On Tuesday, Sept. 3, the NC Department of Health and Human Services announced that it will extend open enrollment for Medicaid beneficiaries in Guilford County and 26 other counties and move to a statewide transition to managed care on February 1, 2020.

Previously, managed care across the state was scheduled to roll out in two phases, with Medicaid beneficiaries in part of the state beginning managed care services on Nov. 1, 2019 and most of the state beginning on Feb. 1, 2020. But, according to the press release sent out by the department, managed care will instead now go-live in one phase for the whole state beginning on Feb.1, 2020.

According to the department, the lack of a state budget was the primary reason.

“The timeline has been adjusted because DHHS cannot implement critical actions to go-live with managed care under the current continuing resolution budget,” the press release stated. “The updated timeline only impacts counties that were in Phase 1; it does not impact counties that were scheduled for Phase 2. The date of Feb. 1, 2020 for statewide implementation remains unchanged.”

The release also cites the complexity of the major move, citing the transition to managed care as “the most significant change ever undertaken by NC Medicaid.”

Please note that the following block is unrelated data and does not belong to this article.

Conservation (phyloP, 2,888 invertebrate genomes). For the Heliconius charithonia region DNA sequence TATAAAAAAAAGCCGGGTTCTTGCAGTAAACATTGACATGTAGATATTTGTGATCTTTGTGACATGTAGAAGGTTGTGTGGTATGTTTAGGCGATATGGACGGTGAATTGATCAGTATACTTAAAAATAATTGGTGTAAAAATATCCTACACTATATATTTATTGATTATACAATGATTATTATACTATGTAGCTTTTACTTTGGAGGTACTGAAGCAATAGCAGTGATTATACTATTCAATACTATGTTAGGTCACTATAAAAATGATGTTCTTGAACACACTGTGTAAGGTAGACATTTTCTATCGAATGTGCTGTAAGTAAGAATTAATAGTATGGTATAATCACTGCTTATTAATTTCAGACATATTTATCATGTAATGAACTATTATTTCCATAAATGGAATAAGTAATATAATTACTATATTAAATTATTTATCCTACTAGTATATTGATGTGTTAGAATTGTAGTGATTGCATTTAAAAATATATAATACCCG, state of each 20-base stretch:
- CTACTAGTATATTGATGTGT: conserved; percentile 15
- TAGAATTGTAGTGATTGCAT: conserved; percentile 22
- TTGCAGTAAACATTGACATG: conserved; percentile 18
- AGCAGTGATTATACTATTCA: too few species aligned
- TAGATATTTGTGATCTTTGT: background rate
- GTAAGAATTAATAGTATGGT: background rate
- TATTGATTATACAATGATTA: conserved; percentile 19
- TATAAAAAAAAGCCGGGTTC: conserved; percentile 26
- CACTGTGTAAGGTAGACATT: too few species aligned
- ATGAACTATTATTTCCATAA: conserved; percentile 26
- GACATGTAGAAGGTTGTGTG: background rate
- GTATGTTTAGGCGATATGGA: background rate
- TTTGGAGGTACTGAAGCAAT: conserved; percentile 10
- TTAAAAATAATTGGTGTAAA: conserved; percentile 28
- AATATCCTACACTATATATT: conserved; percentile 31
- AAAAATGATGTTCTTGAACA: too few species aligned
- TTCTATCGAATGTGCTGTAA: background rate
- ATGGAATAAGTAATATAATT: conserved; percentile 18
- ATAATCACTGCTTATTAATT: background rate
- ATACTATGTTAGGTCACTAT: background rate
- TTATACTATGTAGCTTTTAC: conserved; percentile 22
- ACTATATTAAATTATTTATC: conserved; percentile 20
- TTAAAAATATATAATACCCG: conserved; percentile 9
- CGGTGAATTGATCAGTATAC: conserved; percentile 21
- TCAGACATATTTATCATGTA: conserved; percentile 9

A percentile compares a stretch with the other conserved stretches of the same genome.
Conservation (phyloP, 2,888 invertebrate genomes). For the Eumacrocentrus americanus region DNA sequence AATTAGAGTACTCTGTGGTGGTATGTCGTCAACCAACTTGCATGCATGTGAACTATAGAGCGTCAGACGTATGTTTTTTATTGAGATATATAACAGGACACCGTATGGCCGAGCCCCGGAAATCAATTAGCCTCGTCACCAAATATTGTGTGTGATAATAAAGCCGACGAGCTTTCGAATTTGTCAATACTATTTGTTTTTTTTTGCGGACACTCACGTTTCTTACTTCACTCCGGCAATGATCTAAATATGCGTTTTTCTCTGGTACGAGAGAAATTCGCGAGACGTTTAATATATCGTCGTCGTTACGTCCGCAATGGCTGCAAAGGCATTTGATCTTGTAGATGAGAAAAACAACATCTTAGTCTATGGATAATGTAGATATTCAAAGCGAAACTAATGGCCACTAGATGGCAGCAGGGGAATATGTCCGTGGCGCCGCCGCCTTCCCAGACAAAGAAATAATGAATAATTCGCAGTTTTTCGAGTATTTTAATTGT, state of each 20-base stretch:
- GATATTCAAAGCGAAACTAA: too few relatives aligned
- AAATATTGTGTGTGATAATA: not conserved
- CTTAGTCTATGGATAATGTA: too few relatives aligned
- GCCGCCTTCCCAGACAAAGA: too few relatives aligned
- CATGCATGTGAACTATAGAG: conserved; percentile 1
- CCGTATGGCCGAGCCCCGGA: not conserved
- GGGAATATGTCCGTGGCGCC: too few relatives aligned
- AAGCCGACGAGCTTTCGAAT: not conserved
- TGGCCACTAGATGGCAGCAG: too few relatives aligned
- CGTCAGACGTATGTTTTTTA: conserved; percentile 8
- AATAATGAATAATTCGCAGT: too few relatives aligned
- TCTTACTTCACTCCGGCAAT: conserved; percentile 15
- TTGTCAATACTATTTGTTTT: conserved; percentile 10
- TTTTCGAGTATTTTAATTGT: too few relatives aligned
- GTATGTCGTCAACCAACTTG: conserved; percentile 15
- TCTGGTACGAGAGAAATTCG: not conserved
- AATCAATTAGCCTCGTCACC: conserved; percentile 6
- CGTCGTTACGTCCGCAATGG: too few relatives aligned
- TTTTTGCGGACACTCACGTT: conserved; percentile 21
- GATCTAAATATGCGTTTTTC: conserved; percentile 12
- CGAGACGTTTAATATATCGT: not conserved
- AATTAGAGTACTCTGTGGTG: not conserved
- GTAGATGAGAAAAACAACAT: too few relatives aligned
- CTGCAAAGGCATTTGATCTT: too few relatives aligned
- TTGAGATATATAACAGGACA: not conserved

According to the department, the next set of steps that have to be taken depend upon budget action by state legislators, including things like finalizing the rates to pay health plans and providers, ensuring that health plans have enough providers in their networks to meet the needs of beneficiaries and “deploying a complex algorithm to assign beneficiaries who do not self-select plans and doctors and obtaining federal approval to launch.”

Since July, state Health & Human Service officials have told the department’s partners, as well as the North Carolina General Assembly, that the timing of the budget would impact the state’s schedule for moving to managed care.

Also, the budget stall has been an impediment to health plan providers finalizing contracts with doctors and health providers across North Carolina.

“The department remains committed to transitioning Medicaid and NC Health Choice from fee-for-service to managed care as directed by the NC General Assembly,” the department stated in the release. “DHHS will continue to move forward with activities that are not tied to budget action, including supporting open enrollment.”

It’s not just the budget veto that caused the delay in Medicaid transition. One of the mini-budget bills passed by the legislature provided the funding for Medicaid transition which is the result of a bipartisan effort to get costs under control. Republican legislators were baffled by Gov. Roy Coopers veto of this bill, since it was one that was the result of a bipartisan effort and had bipartisan support. Cooper said that passing the budget piecemeal was not the way to go, but he signed three of the four mini-budget bills, but vetoed this one.

The 27 counties where open enrollment will be extended are Alamance, Alleghany, Ashe, Caswell, Chatham, Durham, Davidson, Davie, Forsyth, Franklin, Granville, Guilford, Johnston, Nash, Orange, Person, Randolph, Rockingham, Stokes, Surry, Vance, Wake, Warren, Watauga, Wilkes, Wilson and Yadkin counties.